Reclaiming the ‘cool’ in ‘music nerd’

Postscript proudly embraces musical endeavours—once again, and for all

Who says nobody likes a music nerd?
Who says nobody likes a music nerd?
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I have a confession to make. I am a music nerd.

When I say “music nerd,” I don’t mean that I’m one of those cool audiophiles who listens to every obscure band on the planet. I’m talking about the piano-lesson-band-geek-choir-girl level of nerdiness. Think less Weezer frontman Rivers Cuomo and more American Pie’s band geek, Michelle.

When I was growing up, being a music nerd was actually a positive thing. On Thursdays at lunch hour, my mom would pick my sister and me up from elementary school and promptly cart us off to our piano lessons. While one of us hammered her way through her half-hour session, the other got to colour, daydream, snooze, or do whatever her little heart desired.

Although colouring your way through a Thursday afternoon is a great way to spend the day, it wasn’t even the best part of piano lessons. The most fabulous thing about it was that I got to miss school.

Do you remember how exciting it was to legitimately skip out on those oh-so-tough grade two classes? I had to hide my mischievous seven-year-old smirk behind my music books when I returned to afternoon class, just so my fellow classmates wouldn’t get too jealous. Life as a music nerd was sweet.

When I got to middle school, my music nerdiness blossomed. The maracas and recorders of elementary school seemed so passé when compared to the exciting array of trumpets, saxophones, and clarinets that awaited me in middle school. I was more than ready for the challenge. After all, I was a mature lass of 12 by then.

When it came time to pick an instrument, I had no interest in the “cool” choices. I wanted to play the French horn. My music teacher, who usually had to assign the French horn to the unlucky kids who were absent on instrument selection day, actually said “Really?” when I proudly announced my decision. Nevertheless, I wasn’t fazed. I stuck to my French horn-y guns.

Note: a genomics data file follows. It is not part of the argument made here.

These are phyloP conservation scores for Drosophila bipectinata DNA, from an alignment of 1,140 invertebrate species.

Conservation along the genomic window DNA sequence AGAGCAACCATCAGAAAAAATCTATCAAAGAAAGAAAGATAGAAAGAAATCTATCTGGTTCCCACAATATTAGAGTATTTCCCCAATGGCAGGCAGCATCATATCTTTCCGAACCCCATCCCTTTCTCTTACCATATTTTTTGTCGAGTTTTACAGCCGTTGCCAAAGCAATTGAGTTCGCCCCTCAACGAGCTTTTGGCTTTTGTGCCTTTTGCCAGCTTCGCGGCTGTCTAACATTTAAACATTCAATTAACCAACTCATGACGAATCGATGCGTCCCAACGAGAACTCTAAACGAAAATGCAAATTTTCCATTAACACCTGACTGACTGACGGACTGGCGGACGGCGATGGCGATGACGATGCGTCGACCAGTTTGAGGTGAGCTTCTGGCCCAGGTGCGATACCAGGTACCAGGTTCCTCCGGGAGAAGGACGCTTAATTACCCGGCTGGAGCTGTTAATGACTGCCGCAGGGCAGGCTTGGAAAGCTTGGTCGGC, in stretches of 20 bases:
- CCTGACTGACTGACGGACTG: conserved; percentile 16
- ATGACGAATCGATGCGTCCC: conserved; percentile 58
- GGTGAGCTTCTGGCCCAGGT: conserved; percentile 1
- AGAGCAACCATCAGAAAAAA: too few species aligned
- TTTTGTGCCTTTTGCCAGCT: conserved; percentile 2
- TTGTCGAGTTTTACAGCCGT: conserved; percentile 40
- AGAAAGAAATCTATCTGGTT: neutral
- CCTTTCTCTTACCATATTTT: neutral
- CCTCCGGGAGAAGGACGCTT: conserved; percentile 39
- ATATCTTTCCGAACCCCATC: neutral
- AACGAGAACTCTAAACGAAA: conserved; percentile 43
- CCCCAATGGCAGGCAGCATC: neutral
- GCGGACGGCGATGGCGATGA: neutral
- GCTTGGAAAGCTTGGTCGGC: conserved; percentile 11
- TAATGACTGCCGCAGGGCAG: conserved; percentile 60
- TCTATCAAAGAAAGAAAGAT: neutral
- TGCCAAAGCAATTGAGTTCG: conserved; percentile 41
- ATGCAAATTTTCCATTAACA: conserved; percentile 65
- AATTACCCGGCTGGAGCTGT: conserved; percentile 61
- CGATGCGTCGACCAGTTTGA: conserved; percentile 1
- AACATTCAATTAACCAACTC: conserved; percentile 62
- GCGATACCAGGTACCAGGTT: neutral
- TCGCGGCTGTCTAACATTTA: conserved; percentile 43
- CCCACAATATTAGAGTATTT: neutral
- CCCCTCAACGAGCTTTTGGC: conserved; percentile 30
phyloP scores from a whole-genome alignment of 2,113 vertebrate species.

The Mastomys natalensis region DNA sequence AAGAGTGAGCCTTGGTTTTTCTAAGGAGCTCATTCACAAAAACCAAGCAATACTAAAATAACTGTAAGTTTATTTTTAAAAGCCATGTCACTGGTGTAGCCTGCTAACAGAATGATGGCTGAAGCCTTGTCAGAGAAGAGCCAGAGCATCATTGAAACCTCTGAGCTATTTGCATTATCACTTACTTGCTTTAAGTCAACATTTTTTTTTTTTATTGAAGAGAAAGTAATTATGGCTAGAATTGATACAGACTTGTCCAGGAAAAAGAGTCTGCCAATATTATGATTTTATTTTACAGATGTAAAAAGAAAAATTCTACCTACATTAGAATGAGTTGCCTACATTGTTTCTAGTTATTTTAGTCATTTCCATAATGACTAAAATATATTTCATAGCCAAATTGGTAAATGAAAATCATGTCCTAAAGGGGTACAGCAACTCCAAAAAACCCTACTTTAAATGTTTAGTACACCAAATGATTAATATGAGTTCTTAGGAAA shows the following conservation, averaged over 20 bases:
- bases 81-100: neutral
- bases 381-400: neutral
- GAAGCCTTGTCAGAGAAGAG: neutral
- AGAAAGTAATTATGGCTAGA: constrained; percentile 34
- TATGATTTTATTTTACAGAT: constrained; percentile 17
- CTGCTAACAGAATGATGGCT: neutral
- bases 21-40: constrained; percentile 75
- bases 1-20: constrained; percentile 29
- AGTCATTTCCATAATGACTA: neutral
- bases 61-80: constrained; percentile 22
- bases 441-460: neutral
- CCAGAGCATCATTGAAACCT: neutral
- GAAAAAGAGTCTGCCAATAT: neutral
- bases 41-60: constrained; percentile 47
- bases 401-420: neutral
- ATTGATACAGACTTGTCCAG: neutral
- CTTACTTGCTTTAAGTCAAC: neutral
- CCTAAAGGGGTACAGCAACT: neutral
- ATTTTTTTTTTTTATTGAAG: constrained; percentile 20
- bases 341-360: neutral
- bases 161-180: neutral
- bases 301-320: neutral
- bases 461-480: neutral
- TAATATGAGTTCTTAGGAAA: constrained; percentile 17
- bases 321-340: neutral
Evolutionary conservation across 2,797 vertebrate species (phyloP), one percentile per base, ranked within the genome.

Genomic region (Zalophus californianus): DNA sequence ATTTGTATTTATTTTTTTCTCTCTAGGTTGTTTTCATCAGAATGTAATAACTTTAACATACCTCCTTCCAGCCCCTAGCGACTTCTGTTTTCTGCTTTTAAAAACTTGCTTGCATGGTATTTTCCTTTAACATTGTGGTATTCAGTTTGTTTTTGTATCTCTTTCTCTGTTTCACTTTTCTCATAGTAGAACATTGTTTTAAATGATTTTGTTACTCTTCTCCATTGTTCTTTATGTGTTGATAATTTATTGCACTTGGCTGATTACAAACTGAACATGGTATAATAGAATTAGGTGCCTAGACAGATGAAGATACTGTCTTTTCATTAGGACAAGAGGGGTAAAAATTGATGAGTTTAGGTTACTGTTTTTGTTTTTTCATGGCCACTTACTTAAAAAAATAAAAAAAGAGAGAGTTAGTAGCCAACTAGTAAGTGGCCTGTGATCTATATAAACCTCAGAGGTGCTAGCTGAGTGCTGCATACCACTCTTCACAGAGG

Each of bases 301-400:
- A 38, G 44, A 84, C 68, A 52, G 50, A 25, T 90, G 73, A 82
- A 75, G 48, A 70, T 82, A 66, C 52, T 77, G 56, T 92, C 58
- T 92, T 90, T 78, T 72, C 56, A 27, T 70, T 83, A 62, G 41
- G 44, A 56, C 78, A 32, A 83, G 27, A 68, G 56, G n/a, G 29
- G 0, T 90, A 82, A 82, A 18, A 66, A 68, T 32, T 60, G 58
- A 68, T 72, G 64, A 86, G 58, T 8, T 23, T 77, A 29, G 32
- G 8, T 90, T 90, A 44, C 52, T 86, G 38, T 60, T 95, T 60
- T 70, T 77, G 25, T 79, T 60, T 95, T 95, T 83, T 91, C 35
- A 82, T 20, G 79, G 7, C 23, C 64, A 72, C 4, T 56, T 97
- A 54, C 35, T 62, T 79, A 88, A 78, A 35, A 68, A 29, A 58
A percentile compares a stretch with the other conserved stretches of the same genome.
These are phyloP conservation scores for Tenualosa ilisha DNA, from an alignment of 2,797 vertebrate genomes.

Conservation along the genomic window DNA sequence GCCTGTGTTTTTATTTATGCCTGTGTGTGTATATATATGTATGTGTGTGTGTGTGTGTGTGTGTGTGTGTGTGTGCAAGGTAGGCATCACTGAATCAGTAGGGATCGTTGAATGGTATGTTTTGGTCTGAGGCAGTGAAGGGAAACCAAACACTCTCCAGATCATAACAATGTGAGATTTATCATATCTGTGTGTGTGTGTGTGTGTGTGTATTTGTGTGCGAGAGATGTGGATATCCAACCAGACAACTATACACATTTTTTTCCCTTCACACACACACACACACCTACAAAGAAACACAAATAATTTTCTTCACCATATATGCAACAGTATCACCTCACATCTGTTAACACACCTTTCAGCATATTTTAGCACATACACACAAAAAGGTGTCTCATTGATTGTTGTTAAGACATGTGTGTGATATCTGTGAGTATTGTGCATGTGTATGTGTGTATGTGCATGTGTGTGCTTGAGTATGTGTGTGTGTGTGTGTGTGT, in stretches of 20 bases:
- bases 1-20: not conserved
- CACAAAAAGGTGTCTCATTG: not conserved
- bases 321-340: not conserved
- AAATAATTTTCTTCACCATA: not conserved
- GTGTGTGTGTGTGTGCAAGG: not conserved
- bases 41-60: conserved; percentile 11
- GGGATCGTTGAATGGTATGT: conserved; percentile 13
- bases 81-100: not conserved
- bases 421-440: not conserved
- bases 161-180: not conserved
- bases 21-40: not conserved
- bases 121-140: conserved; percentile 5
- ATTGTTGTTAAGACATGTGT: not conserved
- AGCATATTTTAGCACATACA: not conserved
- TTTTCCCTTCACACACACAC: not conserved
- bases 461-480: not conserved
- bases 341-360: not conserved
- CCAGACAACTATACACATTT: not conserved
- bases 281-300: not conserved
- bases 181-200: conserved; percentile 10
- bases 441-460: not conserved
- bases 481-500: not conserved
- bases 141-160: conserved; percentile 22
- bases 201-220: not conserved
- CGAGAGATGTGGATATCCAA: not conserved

It was when I got to high school that things got a little complicated. I was still a music nerd—more so than ever—but I became so ashamed of my nerdiness that I began to hide my musical activities. I still participated in band, orchestra, choir, and school music trips, but I stopped being proud of them.

I would lie to my friends about having lunch-hour band practice, telling them that I had to meet up with so-and-so at my locker. When I had to take my French horn home, I would hide in a bathroom stall and wait until the crowds dispersed so no one would see me carrying my big, geeky case. Thursday night choir practice became my dirty little secret.

My uncontrollable shame kept growing. It got to the point where I didn’t even want to be seen practicing my scales and arpeggios in my own home. I would wait until I had the house to myself, creep upstairs to minimize the sound level, and practice in secret like a criminal.

I still haven’t decided if my hermit-ish horning habits were depressing or hilarious.

To this day, I don’t know why my French horn made me so unsure of myself. It wasn’t that I was an insecure person, and it wasn’t that I wasn’t a terrible player.

Maybe it was the fact that my French horn-tooting self conflicted with the image of the hip, cool, 16-year-old that I was trying to be. Whatever it was, playing the French horn had become a soft spot that ached profusely whenever anyone teased me about it.

I’m sorry to report that I haven’t touched a French horn since I graduated from high school almost four years ago. I succumbed to that niggling voice in the back of my mind that told me “no one likes a music nerd.”

But, friends, never fear. The music nerd inside of me did not die. In fact, I have re-embraced my music nerdiness. I have been on the attendance roster of the Queen’s Choral Ensemble for the past four years and have proudly participated in many other musical groups and events. And, the best part is, I haven’t lied about my nerdiness once.

Life as a music nerd is once again sweet.

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